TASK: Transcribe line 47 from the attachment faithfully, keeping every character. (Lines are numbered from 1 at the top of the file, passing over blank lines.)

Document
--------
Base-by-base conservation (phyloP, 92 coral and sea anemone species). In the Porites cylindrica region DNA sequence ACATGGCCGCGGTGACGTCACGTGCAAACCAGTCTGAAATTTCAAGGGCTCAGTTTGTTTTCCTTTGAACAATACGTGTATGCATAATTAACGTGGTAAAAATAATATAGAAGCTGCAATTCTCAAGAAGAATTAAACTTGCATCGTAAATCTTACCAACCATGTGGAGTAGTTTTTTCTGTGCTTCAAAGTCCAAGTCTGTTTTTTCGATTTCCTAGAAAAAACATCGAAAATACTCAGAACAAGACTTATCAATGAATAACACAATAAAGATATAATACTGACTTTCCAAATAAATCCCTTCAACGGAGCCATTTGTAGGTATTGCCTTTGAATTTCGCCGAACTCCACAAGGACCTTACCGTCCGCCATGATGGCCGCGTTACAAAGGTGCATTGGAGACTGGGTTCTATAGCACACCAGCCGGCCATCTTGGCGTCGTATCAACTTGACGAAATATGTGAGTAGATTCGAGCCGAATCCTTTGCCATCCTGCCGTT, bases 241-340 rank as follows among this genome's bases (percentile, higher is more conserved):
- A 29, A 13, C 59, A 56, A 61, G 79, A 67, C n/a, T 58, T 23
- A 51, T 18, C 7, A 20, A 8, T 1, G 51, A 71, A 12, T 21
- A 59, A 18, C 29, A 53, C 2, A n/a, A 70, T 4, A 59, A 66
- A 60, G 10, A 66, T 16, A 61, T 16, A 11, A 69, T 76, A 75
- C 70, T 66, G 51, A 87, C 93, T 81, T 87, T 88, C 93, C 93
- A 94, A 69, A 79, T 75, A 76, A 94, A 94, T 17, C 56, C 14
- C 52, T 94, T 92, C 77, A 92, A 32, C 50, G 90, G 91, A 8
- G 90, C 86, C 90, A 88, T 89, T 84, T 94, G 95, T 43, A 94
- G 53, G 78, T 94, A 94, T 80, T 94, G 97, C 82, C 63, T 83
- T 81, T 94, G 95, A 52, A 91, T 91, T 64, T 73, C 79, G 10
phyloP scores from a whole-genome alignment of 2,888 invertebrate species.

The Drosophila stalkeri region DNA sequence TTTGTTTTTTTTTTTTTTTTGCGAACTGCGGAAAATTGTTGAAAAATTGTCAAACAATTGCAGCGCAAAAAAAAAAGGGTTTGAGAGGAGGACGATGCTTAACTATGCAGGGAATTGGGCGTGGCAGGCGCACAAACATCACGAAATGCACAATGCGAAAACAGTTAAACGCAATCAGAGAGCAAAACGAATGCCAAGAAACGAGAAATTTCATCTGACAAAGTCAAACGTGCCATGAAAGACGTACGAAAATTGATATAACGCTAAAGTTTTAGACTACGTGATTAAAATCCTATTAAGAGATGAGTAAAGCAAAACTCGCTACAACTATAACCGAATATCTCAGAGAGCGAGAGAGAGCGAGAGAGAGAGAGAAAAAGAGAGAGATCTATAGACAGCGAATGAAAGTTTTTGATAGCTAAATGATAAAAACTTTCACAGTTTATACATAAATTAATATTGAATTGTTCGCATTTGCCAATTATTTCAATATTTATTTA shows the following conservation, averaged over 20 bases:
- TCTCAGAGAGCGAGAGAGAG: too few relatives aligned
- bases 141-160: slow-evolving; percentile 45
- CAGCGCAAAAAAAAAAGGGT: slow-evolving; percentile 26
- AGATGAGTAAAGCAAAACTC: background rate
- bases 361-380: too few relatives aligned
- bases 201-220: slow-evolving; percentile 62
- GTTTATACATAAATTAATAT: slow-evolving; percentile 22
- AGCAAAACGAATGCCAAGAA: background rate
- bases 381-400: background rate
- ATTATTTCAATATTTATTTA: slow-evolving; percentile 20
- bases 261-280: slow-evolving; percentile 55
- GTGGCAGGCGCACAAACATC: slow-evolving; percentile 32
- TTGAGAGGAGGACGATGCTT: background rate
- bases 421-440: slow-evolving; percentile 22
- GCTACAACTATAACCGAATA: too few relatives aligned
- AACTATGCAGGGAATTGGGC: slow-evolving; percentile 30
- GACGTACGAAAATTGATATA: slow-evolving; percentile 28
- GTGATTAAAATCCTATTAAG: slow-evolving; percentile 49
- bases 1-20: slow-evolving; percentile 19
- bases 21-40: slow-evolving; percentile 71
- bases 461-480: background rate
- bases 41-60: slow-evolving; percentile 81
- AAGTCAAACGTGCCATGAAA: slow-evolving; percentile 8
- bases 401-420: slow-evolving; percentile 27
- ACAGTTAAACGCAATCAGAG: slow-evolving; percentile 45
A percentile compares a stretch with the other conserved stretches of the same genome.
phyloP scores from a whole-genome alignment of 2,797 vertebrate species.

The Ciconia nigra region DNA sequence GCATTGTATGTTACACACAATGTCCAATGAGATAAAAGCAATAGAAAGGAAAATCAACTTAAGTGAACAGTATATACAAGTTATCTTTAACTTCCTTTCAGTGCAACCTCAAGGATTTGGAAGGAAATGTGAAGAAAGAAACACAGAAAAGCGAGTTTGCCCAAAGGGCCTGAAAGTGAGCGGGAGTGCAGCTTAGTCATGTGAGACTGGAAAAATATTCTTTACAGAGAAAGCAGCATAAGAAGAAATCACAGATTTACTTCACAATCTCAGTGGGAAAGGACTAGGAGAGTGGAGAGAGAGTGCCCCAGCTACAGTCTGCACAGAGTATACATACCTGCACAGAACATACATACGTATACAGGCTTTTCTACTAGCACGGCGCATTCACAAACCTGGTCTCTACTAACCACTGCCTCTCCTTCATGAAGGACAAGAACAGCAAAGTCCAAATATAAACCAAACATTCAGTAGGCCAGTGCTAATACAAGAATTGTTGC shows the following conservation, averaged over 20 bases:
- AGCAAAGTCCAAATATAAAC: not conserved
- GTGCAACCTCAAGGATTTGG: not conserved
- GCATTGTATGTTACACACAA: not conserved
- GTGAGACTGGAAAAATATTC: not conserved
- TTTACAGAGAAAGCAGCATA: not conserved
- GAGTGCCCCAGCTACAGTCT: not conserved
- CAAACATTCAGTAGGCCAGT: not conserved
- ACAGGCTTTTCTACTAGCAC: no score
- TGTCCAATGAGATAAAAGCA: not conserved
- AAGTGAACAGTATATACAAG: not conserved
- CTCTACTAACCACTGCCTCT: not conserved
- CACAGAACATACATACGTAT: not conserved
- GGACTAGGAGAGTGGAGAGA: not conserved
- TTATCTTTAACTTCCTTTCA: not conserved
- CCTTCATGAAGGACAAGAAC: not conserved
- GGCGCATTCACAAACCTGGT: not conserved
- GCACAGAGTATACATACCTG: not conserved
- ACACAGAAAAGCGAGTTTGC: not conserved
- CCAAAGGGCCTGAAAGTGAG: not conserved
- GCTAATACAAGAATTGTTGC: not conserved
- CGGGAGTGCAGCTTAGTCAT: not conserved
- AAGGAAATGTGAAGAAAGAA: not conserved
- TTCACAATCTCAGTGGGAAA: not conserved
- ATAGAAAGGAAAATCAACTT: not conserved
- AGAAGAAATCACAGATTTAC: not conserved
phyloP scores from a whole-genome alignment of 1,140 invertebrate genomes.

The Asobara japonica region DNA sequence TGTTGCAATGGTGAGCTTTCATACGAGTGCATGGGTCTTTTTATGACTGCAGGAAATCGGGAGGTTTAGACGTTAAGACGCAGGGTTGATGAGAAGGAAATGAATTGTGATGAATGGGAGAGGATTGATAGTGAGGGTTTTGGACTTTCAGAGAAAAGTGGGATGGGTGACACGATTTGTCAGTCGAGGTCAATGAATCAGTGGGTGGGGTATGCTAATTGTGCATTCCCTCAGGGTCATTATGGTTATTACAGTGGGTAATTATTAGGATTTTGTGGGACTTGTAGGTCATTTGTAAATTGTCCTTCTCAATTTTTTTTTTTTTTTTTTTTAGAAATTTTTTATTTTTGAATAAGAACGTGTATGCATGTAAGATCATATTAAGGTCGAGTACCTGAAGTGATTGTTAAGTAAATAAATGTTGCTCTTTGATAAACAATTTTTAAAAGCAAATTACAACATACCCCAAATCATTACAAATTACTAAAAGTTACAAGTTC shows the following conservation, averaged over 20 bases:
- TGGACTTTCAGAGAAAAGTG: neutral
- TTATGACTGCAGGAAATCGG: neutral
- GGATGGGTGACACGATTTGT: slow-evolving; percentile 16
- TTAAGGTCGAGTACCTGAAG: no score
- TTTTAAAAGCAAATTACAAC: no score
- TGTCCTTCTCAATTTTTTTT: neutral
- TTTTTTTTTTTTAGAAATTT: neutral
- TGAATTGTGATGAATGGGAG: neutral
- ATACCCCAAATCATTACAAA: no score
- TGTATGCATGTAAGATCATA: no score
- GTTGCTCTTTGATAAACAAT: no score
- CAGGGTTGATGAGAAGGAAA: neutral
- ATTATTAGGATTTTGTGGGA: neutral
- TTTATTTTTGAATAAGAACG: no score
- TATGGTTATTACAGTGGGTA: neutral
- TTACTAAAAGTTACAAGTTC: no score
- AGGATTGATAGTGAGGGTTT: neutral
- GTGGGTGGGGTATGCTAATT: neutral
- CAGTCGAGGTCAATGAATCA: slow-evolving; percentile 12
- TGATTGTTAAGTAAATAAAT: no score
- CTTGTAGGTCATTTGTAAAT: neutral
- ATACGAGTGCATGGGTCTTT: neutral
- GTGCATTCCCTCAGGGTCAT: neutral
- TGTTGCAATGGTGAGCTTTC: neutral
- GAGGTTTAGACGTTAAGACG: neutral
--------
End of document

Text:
- GAGTGCCCCAGCTACAGTCT: not conserved